The saturated fat debate should have a been a non-starter, and probably would have been if people had the internet in the 50s, 60s and 70s when the science was done.
About a century ago, humans dramatically started changing their diet, notably with the introduction of refined sugar and vegetable oil (often processed into hydrogenated or trans fats). Ancel Keys, and the saturated fat researchers came up with the "lipid hypothesis", that fat sticks to the arteries and "clogs them up". They didn't even consider the new foods introduced when human health declined, but decided that it was something that we've always eaten which must be the problem. The reason people started suspecting cholesterol was because we'd just come up with ways of measuring it in the blood - so they took the data and went looking for "problems". It really didn't make any sense.
To quote Nutrition and Physical Degeneration, "Statistics have been published by the Department of Public Health in New York City which show the increase in the incidence of heart disease to have progressed steadily during the years from 1907 to 1936. The figures provided in their report reveal an increase from 203.7 deaths per 100,000 in 1907 to 327.2 per 100,000 in 1936. This constitutes an increase of 60 per cent. Cancer increased 90 per cent from 1907 to 1936." This is where things really started going south for humans, and cancer, arthritis, alzhiemer's, heart disease and diabetes really started to come into the picture. We have managed a continued increase in degenerative disease over the last 70 odd years since then. Today 1 in 2 persons who live to old age will die of cancer. Humans used to be able to live to that same age and have a 1 in 1000 chance of dieing of cancer.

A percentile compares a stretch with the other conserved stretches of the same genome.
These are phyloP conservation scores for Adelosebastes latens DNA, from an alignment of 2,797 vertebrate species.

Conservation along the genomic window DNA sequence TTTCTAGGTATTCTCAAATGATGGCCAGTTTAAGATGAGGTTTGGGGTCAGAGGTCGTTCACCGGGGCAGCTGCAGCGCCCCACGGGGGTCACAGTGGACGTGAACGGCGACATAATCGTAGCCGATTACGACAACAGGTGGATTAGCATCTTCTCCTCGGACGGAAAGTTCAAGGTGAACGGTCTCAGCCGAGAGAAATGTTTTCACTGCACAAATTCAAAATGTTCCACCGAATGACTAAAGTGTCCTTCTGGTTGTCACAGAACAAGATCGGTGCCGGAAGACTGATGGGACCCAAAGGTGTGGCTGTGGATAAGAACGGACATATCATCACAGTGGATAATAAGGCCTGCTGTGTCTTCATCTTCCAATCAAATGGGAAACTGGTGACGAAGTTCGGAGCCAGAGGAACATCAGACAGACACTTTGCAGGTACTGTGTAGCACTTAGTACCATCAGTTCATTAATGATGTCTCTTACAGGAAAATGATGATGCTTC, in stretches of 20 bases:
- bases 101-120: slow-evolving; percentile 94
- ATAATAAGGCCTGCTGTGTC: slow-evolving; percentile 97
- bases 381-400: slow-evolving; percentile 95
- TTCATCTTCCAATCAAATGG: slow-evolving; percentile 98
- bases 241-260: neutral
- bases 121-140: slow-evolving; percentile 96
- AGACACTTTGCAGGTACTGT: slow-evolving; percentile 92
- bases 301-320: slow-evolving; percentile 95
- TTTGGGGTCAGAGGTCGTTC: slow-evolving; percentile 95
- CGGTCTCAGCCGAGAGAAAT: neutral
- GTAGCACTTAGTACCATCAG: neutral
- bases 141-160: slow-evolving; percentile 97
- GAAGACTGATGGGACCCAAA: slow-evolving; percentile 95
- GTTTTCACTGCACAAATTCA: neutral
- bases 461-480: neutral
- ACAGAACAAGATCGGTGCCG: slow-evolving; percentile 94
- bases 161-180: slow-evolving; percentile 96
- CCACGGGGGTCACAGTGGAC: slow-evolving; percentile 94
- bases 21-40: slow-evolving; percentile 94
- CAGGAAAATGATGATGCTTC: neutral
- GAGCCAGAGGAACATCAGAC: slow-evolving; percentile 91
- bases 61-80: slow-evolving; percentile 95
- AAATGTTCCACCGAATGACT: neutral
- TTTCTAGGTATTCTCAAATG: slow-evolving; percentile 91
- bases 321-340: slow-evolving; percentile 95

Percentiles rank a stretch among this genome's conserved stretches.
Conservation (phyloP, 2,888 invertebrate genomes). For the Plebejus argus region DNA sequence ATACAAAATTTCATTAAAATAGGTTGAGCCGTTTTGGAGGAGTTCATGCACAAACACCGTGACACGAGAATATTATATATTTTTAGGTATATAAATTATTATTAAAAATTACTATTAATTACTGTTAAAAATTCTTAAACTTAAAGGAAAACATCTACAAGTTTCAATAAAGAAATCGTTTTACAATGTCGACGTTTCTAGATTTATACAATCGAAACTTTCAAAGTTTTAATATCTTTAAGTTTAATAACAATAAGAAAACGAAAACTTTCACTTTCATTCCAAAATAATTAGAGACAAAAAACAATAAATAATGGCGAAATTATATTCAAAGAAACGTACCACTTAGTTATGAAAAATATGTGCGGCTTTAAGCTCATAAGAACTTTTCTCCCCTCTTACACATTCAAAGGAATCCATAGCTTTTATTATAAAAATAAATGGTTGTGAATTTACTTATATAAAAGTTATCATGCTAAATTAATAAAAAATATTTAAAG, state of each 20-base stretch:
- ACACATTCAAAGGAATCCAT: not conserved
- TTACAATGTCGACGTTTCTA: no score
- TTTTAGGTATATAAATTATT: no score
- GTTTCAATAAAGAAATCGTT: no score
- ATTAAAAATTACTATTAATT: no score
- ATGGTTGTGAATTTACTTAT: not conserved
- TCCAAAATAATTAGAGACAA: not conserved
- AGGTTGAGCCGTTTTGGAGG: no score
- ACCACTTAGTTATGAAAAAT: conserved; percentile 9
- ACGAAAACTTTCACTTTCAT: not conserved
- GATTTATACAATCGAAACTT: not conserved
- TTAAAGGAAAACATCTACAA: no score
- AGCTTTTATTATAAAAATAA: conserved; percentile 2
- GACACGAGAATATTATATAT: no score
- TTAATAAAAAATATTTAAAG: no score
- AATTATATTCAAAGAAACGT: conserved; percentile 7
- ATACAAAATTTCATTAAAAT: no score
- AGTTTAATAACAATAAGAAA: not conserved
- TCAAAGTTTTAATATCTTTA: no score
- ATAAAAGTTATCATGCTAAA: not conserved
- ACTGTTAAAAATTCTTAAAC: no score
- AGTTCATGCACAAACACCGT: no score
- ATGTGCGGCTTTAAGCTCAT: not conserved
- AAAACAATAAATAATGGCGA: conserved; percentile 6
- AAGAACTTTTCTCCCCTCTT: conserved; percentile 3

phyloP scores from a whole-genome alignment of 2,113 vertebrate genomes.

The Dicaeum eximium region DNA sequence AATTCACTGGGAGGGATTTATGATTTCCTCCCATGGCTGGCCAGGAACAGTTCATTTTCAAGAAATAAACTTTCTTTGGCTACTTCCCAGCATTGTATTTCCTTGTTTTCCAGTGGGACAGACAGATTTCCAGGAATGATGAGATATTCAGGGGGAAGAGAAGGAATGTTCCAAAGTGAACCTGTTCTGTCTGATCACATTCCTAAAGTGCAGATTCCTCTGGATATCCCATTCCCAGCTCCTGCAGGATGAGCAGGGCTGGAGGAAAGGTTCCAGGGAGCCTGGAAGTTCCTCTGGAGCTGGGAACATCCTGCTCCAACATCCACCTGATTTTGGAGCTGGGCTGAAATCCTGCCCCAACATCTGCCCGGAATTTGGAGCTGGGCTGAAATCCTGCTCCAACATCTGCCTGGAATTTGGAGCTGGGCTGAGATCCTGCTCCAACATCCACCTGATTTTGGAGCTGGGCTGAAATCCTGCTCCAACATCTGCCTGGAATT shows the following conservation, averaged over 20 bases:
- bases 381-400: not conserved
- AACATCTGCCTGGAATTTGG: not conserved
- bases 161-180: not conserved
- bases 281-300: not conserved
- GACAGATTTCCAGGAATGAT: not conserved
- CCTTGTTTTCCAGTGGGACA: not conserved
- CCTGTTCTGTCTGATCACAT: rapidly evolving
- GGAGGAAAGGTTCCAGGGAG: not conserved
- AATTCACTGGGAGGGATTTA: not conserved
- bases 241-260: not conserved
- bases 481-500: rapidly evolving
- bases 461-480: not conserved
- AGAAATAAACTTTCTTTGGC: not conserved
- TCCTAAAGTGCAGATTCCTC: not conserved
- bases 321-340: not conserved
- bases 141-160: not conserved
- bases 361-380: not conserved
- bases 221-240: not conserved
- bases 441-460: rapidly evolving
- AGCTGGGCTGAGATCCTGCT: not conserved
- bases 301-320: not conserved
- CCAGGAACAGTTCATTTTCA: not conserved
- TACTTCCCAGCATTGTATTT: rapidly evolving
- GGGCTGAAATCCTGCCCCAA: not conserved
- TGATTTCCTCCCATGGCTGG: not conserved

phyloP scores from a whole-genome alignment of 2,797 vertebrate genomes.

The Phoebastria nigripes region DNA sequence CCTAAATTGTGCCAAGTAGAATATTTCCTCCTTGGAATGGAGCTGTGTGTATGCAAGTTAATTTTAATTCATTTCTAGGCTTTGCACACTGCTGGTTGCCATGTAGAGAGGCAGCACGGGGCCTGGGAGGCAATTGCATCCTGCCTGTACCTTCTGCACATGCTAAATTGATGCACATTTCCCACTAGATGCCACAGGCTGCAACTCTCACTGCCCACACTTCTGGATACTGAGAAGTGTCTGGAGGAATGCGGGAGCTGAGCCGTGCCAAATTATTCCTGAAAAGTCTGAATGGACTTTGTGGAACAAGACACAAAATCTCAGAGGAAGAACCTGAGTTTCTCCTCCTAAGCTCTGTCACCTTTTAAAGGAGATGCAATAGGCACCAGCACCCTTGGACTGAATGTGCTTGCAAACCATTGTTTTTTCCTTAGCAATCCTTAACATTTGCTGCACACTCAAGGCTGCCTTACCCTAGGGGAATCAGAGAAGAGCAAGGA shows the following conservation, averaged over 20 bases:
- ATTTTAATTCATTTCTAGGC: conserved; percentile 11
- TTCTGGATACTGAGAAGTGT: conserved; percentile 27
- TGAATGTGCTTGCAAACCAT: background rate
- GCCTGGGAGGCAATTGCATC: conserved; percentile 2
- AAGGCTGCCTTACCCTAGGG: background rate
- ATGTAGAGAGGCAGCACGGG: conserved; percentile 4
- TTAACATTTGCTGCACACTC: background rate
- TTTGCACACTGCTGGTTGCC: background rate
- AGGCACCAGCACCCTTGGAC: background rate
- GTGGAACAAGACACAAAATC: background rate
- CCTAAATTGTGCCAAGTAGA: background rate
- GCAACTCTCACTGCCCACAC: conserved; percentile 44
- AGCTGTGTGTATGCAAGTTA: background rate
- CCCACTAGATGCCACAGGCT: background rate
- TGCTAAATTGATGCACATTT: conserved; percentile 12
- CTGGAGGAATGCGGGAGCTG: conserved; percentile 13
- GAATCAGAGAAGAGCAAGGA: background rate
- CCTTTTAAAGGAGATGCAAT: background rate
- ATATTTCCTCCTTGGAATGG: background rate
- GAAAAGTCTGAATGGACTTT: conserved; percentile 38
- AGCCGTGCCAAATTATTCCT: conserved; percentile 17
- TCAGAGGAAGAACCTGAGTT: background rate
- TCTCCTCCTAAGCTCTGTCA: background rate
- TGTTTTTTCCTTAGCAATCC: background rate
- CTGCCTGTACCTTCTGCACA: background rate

Saturated fat is present in ever increasing quantities the closer you approach the equator. It's better suited to plants in warmer climates, as you move to the poles, polyunsaturated fat becomes more present since it has a lower melting point. Humans evolved in temperate regions, where saturated fat is more present. There are a number of studies done on natives eating high-saturated fat diet who were disease free (The Masai for example).
Today we have hypotheses (based on information we've learned since the "lipid hypothesis" about how fats work in the body) that PUFAs might be deterimental, since we know they go rancid easily. Over consumption of PUFAs in conjunction with an anti-oxidant poor diet and a diet low in saturated fat (combing saturated fat with PUFAs makes PUFAs dramatically more stable from rancidity), means that these fats can go rancid in the blood stream - when these happens these fats can no longer be used as fuel, and the immune system needs to clean them out. Many PUFAs (corn oil is the worst) are also higher in omega-3 and low in omega-6, humans have eaten extremely varied diets, but one constant is the ratio between omega-3 and omega-6, because of this constant, these fats are used as inter-cellular messengers for ramping up inflammation or turning inflammation off. Eat a diet of only omega-6 and no omega-3, and silent inflammation turns up in the body and becomes a constant drain on the system.
Still, I don't think that we will find any one fat sub-type as a true "enemy" (sat/mono/pufa - not counting fats destroyed by processing and unusable by humans for energy like hydrogenated and trans fats). All kinds of organisms use a mix of different fats, it doesn't make sense that animals would convert one type of fat to another in the liver, if that fat was harmful to them.